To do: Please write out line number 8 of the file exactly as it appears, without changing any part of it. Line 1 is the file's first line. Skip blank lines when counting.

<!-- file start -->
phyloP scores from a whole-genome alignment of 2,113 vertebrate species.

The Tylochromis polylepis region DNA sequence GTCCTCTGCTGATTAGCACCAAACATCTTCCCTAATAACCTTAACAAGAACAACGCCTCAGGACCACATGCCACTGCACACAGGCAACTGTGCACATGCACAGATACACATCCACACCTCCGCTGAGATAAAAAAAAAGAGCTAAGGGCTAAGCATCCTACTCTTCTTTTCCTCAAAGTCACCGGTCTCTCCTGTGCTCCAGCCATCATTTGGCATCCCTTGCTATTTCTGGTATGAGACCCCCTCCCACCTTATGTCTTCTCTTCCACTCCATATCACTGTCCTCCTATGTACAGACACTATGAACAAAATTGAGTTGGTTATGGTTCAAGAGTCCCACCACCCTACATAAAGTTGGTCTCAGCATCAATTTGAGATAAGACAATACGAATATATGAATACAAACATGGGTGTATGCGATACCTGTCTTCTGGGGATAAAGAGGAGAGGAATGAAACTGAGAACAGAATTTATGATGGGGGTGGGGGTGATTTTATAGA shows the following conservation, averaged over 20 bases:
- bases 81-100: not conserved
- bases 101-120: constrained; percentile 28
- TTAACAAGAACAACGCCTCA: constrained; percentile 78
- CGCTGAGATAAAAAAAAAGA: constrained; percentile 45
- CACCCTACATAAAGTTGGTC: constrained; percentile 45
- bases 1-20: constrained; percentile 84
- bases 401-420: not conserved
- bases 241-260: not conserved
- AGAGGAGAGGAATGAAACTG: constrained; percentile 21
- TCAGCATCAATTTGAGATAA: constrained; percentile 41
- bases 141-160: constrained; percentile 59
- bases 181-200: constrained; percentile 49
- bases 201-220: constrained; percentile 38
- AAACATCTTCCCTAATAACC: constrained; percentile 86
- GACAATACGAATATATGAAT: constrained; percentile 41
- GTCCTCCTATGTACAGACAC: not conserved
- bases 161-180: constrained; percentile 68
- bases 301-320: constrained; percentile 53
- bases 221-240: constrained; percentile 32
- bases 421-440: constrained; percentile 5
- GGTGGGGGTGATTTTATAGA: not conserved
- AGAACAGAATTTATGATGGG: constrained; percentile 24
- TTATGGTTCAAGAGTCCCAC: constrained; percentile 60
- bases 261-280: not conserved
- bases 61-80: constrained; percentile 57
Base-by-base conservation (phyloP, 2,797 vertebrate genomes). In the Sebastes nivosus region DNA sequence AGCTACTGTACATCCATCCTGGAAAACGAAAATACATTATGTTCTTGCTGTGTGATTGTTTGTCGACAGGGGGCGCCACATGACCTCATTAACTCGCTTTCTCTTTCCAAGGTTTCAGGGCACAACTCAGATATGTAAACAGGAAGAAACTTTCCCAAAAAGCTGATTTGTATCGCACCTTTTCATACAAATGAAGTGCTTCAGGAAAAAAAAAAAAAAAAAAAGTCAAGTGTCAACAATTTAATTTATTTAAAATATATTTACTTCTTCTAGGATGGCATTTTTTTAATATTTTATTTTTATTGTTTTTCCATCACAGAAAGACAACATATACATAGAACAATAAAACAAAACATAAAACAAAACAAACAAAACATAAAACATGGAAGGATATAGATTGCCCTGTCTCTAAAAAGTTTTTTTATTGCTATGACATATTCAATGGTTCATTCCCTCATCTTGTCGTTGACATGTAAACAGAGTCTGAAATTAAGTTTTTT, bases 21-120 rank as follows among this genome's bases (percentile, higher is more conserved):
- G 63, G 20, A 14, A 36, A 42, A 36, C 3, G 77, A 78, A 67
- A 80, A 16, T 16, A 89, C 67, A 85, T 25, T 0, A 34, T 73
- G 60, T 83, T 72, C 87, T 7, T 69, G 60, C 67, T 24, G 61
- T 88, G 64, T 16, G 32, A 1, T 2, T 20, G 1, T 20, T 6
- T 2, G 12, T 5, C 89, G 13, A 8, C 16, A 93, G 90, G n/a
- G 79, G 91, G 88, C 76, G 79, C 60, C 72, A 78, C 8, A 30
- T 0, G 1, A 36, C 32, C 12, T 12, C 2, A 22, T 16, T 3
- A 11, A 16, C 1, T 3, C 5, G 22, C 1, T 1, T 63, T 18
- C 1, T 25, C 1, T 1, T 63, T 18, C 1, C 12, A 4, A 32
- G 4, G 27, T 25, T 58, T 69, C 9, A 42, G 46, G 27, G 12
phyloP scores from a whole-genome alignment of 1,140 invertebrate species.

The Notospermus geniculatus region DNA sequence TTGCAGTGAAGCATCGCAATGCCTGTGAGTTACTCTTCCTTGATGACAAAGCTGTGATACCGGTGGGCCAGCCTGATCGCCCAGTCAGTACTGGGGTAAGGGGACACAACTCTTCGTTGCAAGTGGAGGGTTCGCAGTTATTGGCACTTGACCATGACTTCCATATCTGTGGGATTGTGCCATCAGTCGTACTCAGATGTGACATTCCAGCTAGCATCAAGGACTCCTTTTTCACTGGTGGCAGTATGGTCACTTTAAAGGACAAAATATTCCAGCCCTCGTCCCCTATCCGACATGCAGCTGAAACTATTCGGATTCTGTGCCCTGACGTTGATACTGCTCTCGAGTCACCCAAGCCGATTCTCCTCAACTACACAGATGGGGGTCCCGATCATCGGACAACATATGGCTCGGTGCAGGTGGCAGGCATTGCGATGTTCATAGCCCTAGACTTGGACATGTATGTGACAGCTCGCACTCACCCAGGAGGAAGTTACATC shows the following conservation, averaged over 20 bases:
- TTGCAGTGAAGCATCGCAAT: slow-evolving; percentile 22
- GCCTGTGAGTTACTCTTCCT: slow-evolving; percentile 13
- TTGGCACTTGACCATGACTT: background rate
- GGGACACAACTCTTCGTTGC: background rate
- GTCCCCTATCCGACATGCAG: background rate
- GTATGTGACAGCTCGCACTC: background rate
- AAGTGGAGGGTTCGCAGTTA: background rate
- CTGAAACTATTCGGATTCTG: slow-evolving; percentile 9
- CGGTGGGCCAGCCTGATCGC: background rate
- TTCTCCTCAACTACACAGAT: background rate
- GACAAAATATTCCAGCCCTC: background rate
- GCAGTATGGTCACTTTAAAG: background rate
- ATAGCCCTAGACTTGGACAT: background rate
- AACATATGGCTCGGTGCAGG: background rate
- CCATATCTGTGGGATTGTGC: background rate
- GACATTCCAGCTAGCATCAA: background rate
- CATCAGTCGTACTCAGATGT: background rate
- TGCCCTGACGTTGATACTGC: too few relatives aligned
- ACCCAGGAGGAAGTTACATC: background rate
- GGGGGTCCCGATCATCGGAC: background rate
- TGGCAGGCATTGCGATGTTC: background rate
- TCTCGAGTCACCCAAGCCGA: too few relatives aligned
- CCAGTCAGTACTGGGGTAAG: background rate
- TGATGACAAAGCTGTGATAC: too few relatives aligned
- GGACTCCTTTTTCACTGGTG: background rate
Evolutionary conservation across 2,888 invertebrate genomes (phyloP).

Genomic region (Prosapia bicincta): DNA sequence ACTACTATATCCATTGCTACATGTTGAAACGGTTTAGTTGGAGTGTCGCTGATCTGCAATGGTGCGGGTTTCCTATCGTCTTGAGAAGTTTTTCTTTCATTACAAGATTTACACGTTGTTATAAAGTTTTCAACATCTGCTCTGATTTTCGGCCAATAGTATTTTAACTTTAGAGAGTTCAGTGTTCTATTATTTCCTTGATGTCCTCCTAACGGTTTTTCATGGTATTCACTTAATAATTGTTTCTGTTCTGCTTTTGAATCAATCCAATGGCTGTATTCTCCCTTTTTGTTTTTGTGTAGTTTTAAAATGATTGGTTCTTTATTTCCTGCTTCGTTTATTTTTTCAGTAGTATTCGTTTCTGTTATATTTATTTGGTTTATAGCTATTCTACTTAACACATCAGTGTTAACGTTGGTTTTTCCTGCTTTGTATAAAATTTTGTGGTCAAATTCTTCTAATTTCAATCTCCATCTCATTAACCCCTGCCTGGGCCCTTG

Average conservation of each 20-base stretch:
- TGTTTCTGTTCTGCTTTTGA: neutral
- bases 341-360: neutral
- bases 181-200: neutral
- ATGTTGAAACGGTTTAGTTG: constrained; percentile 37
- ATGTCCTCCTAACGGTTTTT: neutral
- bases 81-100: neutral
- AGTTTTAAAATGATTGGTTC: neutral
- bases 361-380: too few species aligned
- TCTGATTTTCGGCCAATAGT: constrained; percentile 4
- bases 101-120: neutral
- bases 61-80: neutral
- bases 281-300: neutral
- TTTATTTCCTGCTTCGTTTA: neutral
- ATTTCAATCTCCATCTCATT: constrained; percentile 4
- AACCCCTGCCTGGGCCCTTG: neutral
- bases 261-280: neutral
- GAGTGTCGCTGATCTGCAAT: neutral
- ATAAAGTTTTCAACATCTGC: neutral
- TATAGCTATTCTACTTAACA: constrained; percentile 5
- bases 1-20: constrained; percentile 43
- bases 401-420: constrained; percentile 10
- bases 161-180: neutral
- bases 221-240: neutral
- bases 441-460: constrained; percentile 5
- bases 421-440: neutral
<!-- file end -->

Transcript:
- bases 1-20: constrained; percentile 84